Though the story of her milkmaid dress is denied (the cow and milkpail being declared a fable) yet it is still believed. She sought her cow, the story goes, and secretly prodding it while pretending to milk it passed the American sentry. One report is that she carried a bunch of violets which she gave the sentry, but this seems somewhat apocryphal. Another explanation is that she gained permission to see her sick brother Charles who was at St. David's. But passion and inspiration find their own means, and she reached St. David's at sunrise. Her friends at St. David's dissuaded her, but it was useless. It is said that her niece Elizabeth Secord accompanied her for seven miles by road until Twelve Mile Creek was reached, but could go no further. This seems unlikely as a letter signed by herself says that American sentries were ten miles out from Fort George. This made it necessary for her to leave the public road. She also desired to avoid De Haren's post, lest there she should be delayed. Through the tangle wood of the pristine forest she made her way.
We don't have much evidence from other sources about the results of Secord's report. Secord was never mentioned in military debriefs of the battle near Beaver Dams. The lieutenant that Secord told her story to wrote this in a letter many years later:
I do hereby Certify that on the 22d. day of June 1813, Mrs. Secord, Wife of James Secord, Esqr. then of St. David's, came to me at the Beaver Dam after Sun Set, having come from her house at St. David's by a circuitous route a distance of twelve miles, and informed me that her Husband had learnt from an American officer the preceding night that a Detachment from the American Army then in Fort George would be sent out on the following morning (the 23d.) for the purpose of Surprising and capturing a Detachment of the 49th Regt. then at Beaver Dam under my Command. In Consequence of this information, I placed the Indians under Norton together with my own Detachment in a Situation to intercept the American Detachment and we occupied it during the night of the 22d. – but the Enemy did not come until the morning of the 24th when his Detachment was captured. Colonel Boerstler, their commander, in a conversation with me confirmed fully the information communicated to me by Mrs. Secord and accounted for the attempt not having been made on the 23rd. as at first intended.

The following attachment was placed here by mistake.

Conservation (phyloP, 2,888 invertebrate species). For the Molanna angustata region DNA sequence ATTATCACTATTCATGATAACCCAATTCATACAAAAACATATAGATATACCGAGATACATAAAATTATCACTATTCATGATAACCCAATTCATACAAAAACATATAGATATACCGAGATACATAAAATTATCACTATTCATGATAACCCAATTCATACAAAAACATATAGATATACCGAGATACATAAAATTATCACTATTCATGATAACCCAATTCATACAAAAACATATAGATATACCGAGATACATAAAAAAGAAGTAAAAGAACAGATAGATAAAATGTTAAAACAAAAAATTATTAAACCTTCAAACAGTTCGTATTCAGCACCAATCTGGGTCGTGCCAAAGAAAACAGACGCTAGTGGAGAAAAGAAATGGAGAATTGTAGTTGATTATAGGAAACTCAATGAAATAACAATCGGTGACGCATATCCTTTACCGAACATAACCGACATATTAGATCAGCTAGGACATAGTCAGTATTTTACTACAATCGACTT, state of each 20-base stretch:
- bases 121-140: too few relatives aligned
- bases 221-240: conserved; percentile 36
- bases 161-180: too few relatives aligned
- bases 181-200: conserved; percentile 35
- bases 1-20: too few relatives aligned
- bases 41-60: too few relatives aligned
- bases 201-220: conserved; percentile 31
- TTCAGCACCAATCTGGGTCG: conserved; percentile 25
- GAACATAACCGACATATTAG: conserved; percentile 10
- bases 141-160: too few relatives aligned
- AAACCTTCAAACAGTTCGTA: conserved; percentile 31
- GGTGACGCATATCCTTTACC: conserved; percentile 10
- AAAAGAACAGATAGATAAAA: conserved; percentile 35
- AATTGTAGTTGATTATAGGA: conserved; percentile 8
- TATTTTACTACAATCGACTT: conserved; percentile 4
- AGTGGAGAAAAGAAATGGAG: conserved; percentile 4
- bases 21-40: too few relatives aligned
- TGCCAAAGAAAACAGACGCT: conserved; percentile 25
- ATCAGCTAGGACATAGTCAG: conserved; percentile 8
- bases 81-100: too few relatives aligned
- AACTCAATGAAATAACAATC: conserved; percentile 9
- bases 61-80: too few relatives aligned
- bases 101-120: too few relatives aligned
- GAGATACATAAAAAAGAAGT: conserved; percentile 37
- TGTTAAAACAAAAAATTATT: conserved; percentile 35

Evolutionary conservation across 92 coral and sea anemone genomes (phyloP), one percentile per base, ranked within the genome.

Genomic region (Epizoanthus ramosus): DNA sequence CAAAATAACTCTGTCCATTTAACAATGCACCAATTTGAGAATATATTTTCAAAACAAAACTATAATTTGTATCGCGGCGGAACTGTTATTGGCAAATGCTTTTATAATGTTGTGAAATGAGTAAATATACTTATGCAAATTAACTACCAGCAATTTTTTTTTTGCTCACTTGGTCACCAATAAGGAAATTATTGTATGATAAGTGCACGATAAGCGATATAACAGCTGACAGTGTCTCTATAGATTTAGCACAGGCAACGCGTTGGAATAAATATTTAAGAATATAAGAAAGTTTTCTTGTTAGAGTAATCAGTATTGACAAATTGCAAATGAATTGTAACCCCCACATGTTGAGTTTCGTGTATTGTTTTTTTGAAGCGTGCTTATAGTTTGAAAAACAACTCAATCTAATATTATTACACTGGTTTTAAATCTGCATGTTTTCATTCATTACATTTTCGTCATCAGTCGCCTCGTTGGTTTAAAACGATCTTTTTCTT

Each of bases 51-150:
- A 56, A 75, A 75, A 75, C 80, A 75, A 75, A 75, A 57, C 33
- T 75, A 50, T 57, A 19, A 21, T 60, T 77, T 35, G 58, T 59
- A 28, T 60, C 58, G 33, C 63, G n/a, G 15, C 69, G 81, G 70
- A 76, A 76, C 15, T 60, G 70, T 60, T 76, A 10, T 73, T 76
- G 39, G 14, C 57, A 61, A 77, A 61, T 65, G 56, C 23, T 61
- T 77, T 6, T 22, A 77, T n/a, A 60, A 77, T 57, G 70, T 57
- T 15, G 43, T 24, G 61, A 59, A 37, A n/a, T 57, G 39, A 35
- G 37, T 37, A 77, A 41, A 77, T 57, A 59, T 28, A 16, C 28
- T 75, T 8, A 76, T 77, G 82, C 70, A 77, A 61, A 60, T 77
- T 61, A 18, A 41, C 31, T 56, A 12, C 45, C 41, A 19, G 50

— James FitzGibbon, letter dated 11 May 1827
Some people think that Secord was left out of the official military reports of the battle to keep the Secord family out of danger - they would have been singled out for punishment by the American troops. If Secord had gotten the information from an American soldier who was betraying his country to work with the British forces, that soldier would have been executed - a good reason to leave them out of official reports, too.
Mohawk chief John Norton wrote in his diary about the battle that "a loyal Inhabitant brought information that the Enemy intended to attack" - but doesn't say who.
We also don't know the actual route Laura Secord used, or whether she brought a cow with her as a reason to be outdoors and so far from home that day.
Many people have tried to guess Secord's route, and imagine different difficulties she would have had to contend with, such as crossing bodies of water or getting through swamps. Here are two maps imagining the trek - do you think either of them is accurate?
What do you think of Laura Secord's legacy? What do you think is true about the legend of her trek through the wilderness?